Note to self: buy a second freezer for next year!

Anyway, a lot of my cookie inspiration this year came from Tish Boyle's book The Good Cookie. This book is filled with lots of wonderful recipes that really work (and let me tell you, that's not always the case). Some recipes I changed a bit, some I didn't change a thing but the end result was always a winner!

A few tips on cookie making:
~Use best ingredients possible (King Arthur Flour)
~Always make sure ingredients are at room temp.
~Let dough chill and rest in fridge for at least an hour.
~If doing cut out cookies chill cookies after you cut them out but before you bake them. This helps them hold their shape better.
~Let cool completely on wire racks before storing.
~Most cookies freeze beautifully for a couple months.

Chocolate Peppermint Polka Dot Pigs
(and yes they are as cute as they sound!)
Adapted from The Good Cookie by Tish Boyle

1 1/2 cups flour
1/2 cup dutch-processed cocoa powder
1/4 tsp. salt
1 1/2 sticks butter, softened (3/4 cup)
3/4 cup granulated sugar
1 lg. egg
1 tsp. vanilla extract
1/4 tsp. peppermint extract
4 oz. good quality white chocolate
1 tsp. shortening
pink paste food coloring
pig shaped cookie cutter
pastry bag

sift the flour, cocoa and salt into medium size bowl and set aside.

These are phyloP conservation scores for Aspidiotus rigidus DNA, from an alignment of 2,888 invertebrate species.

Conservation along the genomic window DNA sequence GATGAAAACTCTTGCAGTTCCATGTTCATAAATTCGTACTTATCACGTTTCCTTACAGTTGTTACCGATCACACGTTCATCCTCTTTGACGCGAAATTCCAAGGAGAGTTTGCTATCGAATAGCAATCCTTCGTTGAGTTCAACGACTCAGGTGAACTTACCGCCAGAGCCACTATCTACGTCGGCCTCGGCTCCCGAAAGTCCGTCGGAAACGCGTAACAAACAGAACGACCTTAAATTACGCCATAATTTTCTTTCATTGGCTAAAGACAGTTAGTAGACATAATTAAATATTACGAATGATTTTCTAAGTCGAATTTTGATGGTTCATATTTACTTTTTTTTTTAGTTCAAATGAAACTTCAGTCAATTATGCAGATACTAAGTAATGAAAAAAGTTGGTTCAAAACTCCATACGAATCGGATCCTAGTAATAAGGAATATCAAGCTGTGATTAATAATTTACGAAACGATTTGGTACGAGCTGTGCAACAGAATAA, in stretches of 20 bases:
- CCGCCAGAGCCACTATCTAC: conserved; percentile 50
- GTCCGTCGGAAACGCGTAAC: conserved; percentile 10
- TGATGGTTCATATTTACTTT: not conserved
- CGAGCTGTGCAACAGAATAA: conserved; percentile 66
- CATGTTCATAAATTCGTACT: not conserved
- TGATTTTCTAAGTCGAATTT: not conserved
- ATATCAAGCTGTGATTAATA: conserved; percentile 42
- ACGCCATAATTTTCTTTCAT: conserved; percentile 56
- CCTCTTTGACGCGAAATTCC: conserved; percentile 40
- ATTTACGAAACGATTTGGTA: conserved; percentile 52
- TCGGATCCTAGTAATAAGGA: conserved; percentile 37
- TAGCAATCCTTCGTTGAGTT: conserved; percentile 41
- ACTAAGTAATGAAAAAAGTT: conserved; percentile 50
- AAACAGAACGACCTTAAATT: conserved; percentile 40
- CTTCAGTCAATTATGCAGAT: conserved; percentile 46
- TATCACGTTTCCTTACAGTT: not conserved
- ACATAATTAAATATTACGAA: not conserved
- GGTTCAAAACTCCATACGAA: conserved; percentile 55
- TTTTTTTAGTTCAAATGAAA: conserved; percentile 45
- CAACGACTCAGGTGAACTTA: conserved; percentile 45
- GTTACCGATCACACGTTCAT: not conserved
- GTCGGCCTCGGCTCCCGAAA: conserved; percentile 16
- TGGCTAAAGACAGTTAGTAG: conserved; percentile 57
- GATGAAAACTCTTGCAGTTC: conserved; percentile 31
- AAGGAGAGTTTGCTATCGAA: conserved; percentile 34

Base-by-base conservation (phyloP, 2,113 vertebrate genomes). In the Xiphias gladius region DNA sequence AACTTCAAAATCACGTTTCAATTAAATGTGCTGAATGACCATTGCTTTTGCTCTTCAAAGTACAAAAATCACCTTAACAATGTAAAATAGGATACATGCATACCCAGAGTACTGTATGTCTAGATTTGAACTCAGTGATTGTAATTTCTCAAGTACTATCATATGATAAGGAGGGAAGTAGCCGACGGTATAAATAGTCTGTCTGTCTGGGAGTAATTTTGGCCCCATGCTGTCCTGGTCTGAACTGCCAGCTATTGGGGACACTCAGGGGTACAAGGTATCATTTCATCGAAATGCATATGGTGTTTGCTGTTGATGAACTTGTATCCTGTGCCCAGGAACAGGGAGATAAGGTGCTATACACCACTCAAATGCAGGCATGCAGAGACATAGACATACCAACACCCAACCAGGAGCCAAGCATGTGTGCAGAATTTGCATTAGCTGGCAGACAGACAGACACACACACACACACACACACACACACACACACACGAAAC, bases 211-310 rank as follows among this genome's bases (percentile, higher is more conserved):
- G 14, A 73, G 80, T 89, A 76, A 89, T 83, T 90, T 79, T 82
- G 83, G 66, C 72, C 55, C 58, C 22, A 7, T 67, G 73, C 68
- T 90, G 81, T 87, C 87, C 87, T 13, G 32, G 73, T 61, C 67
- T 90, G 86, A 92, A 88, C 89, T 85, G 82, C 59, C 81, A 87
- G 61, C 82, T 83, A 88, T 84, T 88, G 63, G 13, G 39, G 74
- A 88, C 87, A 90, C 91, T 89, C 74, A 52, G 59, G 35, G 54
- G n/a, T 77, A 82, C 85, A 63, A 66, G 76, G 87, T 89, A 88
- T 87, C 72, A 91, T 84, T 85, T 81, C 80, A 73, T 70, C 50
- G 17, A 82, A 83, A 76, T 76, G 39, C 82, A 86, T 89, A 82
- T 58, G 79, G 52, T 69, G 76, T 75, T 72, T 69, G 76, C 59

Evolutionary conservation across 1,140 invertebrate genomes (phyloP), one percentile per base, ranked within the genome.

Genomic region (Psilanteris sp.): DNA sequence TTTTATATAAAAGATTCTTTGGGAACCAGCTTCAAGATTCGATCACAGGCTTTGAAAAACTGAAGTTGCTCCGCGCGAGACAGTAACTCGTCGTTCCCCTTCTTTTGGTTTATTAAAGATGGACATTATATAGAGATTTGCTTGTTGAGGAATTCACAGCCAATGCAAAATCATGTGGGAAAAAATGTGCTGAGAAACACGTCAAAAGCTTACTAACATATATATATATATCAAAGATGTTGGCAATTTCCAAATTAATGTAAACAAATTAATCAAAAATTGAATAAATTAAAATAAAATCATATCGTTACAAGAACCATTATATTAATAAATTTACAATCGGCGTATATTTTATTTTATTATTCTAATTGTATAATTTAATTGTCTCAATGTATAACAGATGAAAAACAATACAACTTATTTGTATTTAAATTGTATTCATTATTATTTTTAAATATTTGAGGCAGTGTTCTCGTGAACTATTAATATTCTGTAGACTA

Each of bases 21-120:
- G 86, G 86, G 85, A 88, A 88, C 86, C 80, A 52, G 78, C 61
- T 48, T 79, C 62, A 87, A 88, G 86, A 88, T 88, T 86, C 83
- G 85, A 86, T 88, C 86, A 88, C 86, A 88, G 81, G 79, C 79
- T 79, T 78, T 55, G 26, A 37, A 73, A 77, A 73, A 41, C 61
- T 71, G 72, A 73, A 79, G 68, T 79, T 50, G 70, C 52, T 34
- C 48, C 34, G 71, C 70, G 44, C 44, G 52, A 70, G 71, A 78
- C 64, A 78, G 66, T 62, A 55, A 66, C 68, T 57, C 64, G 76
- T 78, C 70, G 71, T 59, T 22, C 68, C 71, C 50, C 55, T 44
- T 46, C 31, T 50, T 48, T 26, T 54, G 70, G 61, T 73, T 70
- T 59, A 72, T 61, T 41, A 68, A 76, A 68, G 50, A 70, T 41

Beat the butter until creamy in bowl of electric mixer. Add sugar and beat until light and fluffy, about 2 minutes. Add egg and mix well. Add vanilla and peppermint extract, scraping sides of bowl as you go. Gradually add flour mixture and mix just until blended. Be careful not to over mix. shape dough into a disc and wrap in plastic wrap for at least 2 hours.
preheat oven to 325 degrees. Line baking sheet with parchment paper.
roll dough out on a lightly floured surface to about 1/4 of an inch. Using pig cookie cutter cut out pigs and arrange on cookie sheets about 1/2 inch apart. Reroll scraps and cut out more. Bake cookies for about 8 to 10 minutes until they no longer look wet but should still be soft. Cool on wire racks.
melt white chocolate and shortening in microwave for about a minute. Add pink food coloring to turn mixture a pale pink. Put in pastry bag fitted with plain tip and pipe varied size circles onto pig. Be sure to make a smaller circle for the eye. Let dry completely before packaging or storing.
Makes about 15 cookies (depending on size of cutter).